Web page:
Wednesday, May 28, 2014

Lembeh Photos October 2013

Here are some of the highlights from the Lembeh photo workshop:

Ceratosoma tenue and emperor shrimp.  60mm & 1.4x teleconverter, 1/320s, f/25, ISO 100

Peacock mantis shrimp.  60mm & 1.4x teleconverter in 1.3x crop mode, 1/320s, f/16, ISO 100

Juvenile pinnate batfish. 60mm & 1.4x teleconverter in 1.3x crop mode, 1/320s, f/16, ISO 100

Hairy frogfish.  105mm, 1/320s, f/20, ISO 100

Blue ring octopus.  105mm, 1/320s, f/18, ISO 100

Cuthona yamasui.  60mm & Subsee +10 diopter in 1.3x crop mode, 1/320s, f/25, ISO 100

Marionia pustulosa.  105mm, 1/320s, f/22, ISO 100

Mating mandarinfish.  105mm, 1/320s, f/13, ISO 100

Lembeh Trip Report, October 2013

I attended a most excellent underwater photography workshop in October 2013 that I am only writing about now.  My wife’s awesome wedding present to me was, in addition to the new camera set up, a dream diving trip. So I chose to attend Wetpixel’s Lembeh Macro Workshop at Lembeh Resort, led by famed marine biologist and underwater photographer Dr. Alex Mustard and Wetpixel editor Adam Hanlon. And it did not disappoint.

It was a very productive trip.  We were blessed with prolific marine life and all the strange critters were out in droves.  Despite having been to a number of muck diving havens such as Anilao, Bali, and even Lembeh itself (twice previously), I still recorded a number of first sightings on this trip: Denise’s pygmy seahorse, ceratosoma nudibranch (6), paddleflap rhinopias, blue ring octopus (3), cuthona yamasui, marionia pustulosa, thecacera pacifica, Lembeh hairy frogfish, and juvenile pinnate batfish.

Alex more than lived up to the hype.  Obviously, he is an excellent and visionary photographer and it was great to see him in action.  But what made his workshop extra special was his passion for making outstanding photos and especially his strong desire to teach us how to do so for ourselves.  He is a strong communicator and put a ton of effort into his presentations, demonstrations, and lectures to make sure that we grasped the techniques and added them to our shooting toolboxes.  Alex is all about originality and pushed us to take artistic, novel, and differentiated photos.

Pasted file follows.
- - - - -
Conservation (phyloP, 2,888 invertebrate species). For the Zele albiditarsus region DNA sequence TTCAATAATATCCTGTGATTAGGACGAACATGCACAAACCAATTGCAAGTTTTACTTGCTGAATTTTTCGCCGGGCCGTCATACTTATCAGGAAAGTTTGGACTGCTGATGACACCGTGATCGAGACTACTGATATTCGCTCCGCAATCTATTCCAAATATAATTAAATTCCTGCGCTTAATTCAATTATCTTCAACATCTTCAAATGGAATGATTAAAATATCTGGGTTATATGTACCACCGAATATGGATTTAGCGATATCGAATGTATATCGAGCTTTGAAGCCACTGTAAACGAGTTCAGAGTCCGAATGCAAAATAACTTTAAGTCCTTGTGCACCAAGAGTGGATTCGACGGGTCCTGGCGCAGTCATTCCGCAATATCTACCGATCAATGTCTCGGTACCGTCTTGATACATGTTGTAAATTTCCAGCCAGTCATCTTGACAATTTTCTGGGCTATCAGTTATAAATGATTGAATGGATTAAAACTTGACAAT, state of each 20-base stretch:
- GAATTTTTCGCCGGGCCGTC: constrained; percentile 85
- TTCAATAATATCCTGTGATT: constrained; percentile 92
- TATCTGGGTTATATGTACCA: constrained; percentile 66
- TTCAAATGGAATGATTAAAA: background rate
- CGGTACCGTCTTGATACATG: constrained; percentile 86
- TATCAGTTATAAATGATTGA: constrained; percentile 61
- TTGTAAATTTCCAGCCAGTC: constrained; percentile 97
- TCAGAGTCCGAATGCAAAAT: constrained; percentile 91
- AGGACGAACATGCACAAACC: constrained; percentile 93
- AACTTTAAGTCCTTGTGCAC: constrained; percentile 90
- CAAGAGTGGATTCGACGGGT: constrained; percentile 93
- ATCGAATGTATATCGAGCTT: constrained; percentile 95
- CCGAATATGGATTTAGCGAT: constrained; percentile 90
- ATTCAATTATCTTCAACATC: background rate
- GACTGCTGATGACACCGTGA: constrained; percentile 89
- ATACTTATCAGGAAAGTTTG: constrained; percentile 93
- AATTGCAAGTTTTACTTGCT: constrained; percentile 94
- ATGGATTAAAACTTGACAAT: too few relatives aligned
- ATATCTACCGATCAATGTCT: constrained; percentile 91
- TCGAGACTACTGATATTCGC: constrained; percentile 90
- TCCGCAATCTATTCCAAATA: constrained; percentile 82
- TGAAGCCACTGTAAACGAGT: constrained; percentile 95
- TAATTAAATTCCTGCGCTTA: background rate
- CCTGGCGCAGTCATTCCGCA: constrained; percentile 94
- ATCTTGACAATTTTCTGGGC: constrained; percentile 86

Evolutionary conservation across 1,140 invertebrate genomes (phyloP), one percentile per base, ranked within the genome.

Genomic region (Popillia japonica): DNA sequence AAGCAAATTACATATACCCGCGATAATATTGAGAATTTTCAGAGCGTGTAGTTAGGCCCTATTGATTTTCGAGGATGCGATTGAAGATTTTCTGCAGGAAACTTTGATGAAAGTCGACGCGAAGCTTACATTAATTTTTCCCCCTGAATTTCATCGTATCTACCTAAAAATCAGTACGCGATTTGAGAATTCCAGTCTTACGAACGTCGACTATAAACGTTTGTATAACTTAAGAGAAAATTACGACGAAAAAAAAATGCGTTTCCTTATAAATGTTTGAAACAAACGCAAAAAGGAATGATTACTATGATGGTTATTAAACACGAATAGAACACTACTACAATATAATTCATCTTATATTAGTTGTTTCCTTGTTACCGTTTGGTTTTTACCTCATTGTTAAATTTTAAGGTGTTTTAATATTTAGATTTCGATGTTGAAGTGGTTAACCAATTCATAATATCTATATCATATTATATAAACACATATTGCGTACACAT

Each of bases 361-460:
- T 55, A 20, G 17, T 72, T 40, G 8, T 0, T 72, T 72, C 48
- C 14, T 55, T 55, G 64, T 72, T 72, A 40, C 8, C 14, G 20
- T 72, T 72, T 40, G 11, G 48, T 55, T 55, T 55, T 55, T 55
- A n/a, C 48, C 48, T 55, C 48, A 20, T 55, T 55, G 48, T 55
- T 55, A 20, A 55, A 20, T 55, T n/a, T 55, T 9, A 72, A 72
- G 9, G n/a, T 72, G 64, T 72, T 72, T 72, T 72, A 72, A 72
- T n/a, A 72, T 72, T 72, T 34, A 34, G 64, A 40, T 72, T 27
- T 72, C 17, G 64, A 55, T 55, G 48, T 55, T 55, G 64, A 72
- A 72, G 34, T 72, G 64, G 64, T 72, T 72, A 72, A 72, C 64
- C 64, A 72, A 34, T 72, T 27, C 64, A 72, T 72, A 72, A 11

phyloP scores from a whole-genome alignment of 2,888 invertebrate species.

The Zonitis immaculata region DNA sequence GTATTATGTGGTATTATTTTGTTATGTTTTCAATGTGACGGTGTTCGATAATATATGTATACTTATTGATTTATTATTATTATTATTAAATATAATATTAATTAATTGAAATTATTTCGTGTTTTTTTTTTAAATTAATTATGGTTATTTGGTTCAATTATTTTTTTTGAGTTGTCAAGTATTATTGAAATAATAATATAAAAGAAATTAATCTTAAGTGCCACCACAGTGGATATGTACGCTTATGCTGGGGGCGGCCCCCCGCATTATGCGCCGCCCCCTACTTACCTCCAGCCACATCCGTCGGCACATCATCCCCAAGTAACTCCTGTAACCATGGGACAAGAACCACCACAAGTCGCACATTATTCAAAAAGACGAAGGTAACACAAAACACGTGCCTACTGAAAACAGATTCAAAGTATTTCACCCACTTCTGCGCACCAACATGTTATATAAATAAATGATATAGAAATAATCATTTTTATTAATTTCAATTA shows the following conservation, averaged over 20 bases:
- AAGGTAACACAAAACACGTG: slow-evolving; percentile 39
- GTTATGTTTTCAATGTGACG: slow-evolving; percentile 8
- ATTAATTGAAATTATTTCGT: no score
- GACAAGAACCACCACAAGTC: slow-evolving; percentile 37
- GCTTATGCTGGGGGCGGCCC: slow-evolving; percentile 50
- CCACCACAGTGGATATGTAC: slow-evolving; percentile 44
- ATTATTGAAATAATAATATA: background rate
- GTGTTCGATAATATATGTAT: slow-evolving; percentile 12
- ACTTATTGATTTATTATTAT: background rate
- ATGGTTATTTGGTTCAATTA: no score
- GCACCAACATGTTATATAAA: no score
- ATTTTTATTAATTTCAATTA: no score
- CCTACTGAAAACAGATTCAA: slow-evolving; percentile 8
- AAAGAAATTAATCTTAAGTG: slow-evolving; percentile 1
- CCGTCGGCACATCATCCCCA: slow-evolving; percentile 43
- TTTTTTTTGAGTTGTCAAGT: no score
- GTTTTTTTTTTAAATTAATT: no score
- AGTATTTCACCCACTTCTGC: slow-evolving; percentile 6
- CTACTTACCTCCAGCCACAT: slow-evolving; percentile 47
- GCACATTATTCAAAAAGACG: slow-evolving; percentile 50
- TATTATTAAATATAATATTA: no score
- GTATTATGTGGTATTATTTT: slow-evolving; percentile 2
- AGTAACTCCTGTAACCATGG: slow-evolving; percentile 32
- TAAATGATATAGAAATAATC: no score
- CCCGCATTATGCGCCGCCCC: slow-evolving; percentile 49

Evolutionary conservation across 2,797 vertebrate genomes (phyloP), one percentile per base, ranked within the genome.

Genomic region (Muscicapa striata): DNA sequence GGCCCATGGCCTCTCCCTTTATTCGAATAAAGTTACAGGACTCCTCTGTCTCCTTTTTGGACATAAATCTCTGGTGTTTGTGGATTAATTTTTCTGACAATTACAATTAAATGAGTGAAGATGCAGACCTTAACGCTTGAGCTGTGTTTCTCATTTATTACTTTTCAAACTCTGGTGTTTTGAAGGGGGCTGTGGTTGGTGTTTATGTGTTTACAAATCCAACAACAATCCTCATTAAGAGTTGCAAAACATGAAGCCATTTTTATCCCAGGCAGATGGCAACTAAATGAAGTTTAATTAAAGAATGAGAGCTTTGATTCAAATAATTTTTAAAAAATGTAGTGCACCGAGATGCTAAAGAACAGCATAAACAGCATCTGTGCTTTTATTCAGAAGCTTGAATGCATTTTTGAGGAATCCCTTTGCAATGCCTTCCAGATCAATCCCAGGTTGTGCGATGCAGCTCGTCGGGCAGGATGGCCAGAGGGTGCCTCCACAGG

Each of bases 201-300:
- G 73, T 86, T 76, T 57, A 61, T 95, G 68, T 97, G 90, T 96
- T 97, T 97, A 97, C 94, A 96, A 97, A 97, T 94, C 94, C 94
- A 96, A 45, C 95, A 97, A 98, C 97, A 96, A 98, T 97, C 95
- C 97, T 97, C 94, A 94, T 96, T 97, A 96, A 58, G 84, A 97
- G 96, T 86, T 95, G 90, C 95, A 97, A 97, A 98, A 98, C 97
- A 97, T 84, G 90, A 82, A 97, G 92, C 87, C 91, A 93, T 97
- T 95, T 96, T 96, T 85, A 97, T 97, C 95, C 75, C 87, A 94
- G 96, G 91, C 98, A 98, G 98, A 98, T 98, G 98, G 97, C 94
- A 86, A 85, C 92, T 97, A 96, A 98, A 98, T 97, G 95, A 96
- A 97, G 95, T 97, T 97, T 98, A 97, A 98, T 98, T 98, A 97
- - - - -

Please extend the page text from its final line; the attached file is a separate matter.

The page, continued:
It was also a real pleasure to be in the company of many other excellent photographers, many of whom have won prestigious awards and been published!  I learned a tremendous amount from speaking to and diving with the other trip participants.

Lembeh Resort is a beautiful, high-end resort for divers.  It is designed with respect for nature in mind and the rooms are built around the trees and vegetation.  The practices are eco-friendly, with no plastic bottles on the premises and minimal waste.  Rooms are comfortable and clean.  The staff is very friendly and well trained.  The food is plentiful but I thought it was so so.

The dive operation, Critters@Lembeh, is professionally run and is a high quality operation.  The dive guides are truly excellent – they are very knowledgeable about the local species, try hard to find good subjects, and are passionate about what they do.  The boats all run smoothly and you don’t have to worry about carrying anything yourself or setting up your own gear as they do that all for you.  The camera room is great, with individual table space for each photographer.  There is plenty of room for gear, accessories, and battery charging.  Between the dive operation and camera room, Lembeh Resort takes care of all of a serious underwater photographer’s needs. But perhaps the most differentiated aspect of the resort for photographers is the fact that they have a photo pro, Sascha Janson, based there full-time.  I found him invaluable for his advice, local knowledge, and resourcefulness in dealing with camera issues.